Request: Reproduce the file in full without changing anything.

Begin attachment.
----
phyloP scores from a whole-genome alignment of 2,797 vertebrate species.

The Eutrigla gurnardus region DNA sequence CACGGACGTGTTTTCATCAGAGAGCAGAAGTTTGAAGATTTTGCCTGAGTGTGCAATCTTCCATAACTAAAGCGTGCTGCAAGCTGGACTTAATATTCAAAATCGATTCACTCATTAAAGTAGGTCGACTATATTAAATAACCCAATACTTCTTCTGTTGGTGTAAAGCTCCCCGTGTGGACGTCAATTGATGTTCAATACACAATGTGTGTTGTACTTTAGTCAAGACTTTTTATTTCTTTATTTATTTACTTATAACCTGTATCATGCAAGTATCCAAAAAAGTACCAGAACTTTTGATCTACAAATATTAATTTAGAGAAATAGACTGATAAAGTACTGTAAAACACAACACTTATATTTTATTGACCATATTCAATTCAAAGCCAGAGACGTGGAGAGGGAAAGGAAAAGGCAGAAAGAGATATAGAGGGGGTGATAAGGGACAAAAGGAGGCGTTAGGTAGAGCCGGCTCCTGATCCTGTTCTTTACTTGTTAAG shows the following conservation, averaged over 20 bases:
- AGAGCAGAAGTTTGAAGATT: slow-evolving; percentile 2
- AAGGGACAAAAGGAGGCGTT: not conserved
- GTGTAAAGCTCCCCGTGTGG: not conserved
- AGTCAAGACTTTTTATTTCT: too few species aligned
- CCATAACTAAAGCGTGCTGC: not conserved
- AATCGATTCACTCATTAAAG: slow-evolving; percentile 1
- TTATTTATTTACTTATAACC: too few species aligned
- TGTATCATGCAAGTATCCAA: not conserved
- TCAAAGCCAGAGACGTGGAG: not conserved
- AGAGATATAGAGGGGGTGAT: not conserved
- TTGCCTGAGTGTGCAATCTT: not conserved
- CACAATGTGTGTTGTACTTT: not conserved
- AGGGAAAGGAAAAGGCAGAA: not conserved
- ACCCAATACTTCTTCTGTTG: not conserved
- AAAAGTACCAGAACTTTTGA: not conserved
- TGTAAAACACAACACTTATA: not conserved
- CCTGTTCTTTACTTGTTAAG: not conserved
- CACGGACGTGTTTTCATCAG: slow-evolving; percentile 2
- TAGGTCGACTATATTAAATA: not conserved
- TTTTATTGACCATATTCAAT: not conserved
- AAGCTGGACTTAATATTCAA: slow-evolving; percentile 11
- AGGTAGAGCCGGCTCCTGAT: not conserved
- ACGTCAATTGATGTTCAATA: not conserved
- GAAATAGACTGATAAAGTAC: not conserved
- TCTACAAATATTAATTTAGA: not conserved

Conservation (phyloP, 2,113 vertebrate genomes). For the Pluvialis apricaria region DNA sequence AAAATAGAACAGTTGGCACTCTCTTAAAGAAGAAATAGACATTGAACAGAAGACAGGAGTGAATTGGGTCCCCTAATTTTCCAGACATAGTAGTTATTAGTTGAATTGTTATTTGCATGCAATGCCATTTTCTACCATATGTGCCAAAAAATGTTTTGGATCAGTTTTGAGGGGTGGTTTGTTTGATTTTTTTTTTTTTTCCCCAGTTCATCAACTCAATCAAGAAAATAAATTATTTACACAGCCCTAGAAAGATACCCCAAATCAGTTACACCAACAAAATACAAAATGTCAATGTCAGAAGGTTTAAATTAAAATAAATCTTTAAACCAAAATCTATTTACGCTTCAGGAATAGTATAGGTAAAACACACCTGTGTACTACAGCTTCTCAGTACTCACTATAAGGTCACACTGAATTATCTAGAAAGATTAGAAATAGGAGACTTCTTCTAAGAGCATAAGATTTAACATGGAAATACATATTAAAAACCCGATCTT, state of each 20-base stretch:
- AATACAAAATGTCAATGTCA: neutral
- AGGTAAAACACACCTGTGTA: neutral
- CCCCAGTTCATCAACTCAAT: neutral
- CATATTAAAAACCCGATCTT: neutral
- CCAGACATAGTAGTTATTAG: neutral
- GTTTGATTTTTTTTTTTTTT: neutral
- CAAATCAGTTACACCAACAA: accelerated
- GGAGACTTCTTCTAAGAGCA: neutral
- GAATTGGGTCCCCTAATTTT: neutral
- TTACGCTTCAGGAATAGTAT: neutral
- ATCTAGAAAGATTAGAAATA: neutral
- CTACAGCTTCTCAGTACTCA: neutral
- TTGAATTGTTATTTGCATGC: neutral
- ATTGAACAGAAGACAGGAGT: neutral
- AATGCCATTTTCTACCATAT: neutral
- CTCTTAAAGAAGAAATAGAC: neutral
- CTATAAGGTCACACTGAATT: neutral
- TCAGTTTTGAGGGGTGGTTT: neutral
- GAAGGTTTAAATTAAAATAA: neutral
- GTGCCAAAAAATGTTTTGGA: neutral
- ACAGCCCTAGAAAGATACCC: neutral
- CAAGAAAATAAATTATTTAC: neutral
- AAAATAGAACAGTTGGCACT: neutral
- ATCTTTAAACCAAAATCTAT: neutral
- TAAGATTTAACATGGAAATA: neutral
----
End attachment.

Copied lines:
phyloP scores from a whole-genome alignment of 2,797 vertebrate species.

The Eutrigla gurnardus region DNA sequence CACGGACGTGTTTTCATCAGAGAGCAGAAGTTTGAAGATTTTGCCTGAGTGTGCAATCTTCCATAACTAAAGCGTGCTGCAAGCTGGACTTAATATTCAAAATCGATTCACTCATTAAAGTAGGTCGACTATATTAAATAACCCAATACTTCTTCTGTTGGTGTAAAGCTCCCCGTGTGGACGTCAATTGATGTTCAATACACAATGTGTGTTGTACTTTAGTCAAGACTTTTTATTTCTTTATTTATTTACTTATAACCTGTATCATGCAAGTATCCAAAAAAGTACCAGAACTTTTGATCTACAAATATTAATTTAGAGAAATAGACTGATAAAGTACTGTAAAACACAACACTTATATTTTATTGACCATATTCAATTCAAAGCCAGAGACGTGGAGAGGGAAAGGAAAAGGCAGAAAGAGATATAGAGGGGGTGATAAGGGACAAAAGGAGGCGTTAGGTAGAGCCGGCTCCTGATCCTGTTCTTTACTTGTTAAG shows the following conservation, averaged over 20 bases:
- AGAGCAGAAGTTTGAAGATT: slow-evolving; percentile 2
- AAGGGACAAAAGGAGGCGTT: not conserved
- GTGTAAAGCTCCCCGTGTGG: not conserved
- AGTCAAGACTTTTTATTTCT: too few species aligned
- CCATAACTAAAGCGTGCTGC: not conserved
- AATCGATTCACTCATTAAAG: slow-evolving; percentile 1
- TTATTTATTTACTTATAACC: too few species aligned
- TGTATCATGCAAGTATCCAA: not conserved
- TCAAAGCCAGAGACGTGGAG: not conserved
- AGAGATATAGAGGGGGTGAT: not conserved
- TTGCCTGAGTGTGCAATCTT: not conserved
- CACAATGTGTGTTGTACTTT: not conserved
- AGGGAAAGGAAAAGGCAGAA: not conserved
- ACCCAATACTTCTTCTGTTG: not conserved
- AAAAGTACCAGAACTTTTGA: not conserved
- TGTAAAACACAACACTTATA: not conserved
- CCTGTTCTTTACTTGTTAAG: not conserved
- CACGGACGTGTTTTCATCAG: slow-evolving; percentile 2
- TAGGTCGACTATATTAAATA: not conserved
- TTTTATTGACCATATTCAAT: not conserved
- AAGCTGGACTTAATATTCAA: slow-evolving; percentile 11
- AGGTAGAGCCGGCTCCTGAT: not conserved
- ACGTCAATTGATGTTCAATA: not conserved
- GAAATAGACTGATAAAGTAC: not conserved
- TCTACAAATATTAATTTAGA: not conserved

Conservation (phyloP, 2,113 vertebrate genomes). For the Pluvialis apricaria region DNA sequence AAAATAGAACAGTTGGCACTCTCTTAAAGAAGAAATAGACATTGAACAGAAGACAGGAGTGAATTGGGTCCCCTAATTTTCCAGACATAGTAGTTATTAGTTGAATTGTTATTTGCATGCAATGCCATTTTCTACCATATGTGCCAAAAAATGTTTTGGATCAGTTTTGAGGGGTGGTTTGTTTGATTTTTTTTTTTTTTCCCCAGTTCATCAACTCAATCAAGAAAATAAATTATTTACACAGCCCTAGAAAGATACCCCAAATCAGTTACACCAACAAAATACAAAATGTCAATGTCAGAAGGTTTAAATTAAAATAAATCTTTAAACCAAAATCTATTTACGCTTCAGGAATAGTATAGGTAAAACACACCTGTGTACTACAGCTTCTCAGTACTCACTATAAGGTCACACTGAATTATCTAGAAAGATTAGAAATAGGAGACTTCTTCTAAGAGCATAAGATTTAACATGGAAATACATATTAAAAACCCGATCTT, state of each 20-base stretch:
- AATACAAAATGTCAATGTCA: neutral
- AGGTAAAACACACCTGTGTA: neutral
- CCCCAGTTCATCAACTCAAT: neutral
- CATATTAAAAACCCGATCTT: neutral
- CCAGACATAGTAGTTATTAG: neutral
- GTTTGATTTTTTTTTTTTTT: neutral
- CAAATCAGTTACACCAACAA: accelerated
- GGAGACTTCTTCTAAGAGCA: neutral
- GAATTGGGTCCCCTAATTTT: neutral
- TTACGCTTCAGGAATAGTAT: neutral
- ATCTAGAAAGATTAGAAATA: neutral
- CTACAGCTTCTCAGTACTCA: neutral
- TTGAATTGTTATTTGCATGC: neutral
- ATTGAACAGAAGACAGGAGT: neutral
- AATGCCATTTTCTACCATAT: neutral
- CTCTTAAAGAAGAAATAGAC: neutral
- CTATAAGGTCACACTGAATT: neutral
- TCAGTTTTGAGGGGTGGTTT: neutral
- GAAGGTTTAAATTAAAATAA: neutral
- GTGCCAAAAAATGTTTTGGA: neutral
- ACAGCCCTAGAAAGATACCC: neutral
- CAAGAAAATAAATTATTTAC: neutral
- AAAATAGAACAGTTGGCACT: neutral
- ATCTTTAAACCAAAATCTAT: neutral
- TAAGATTTAACATGGAAATA: neutral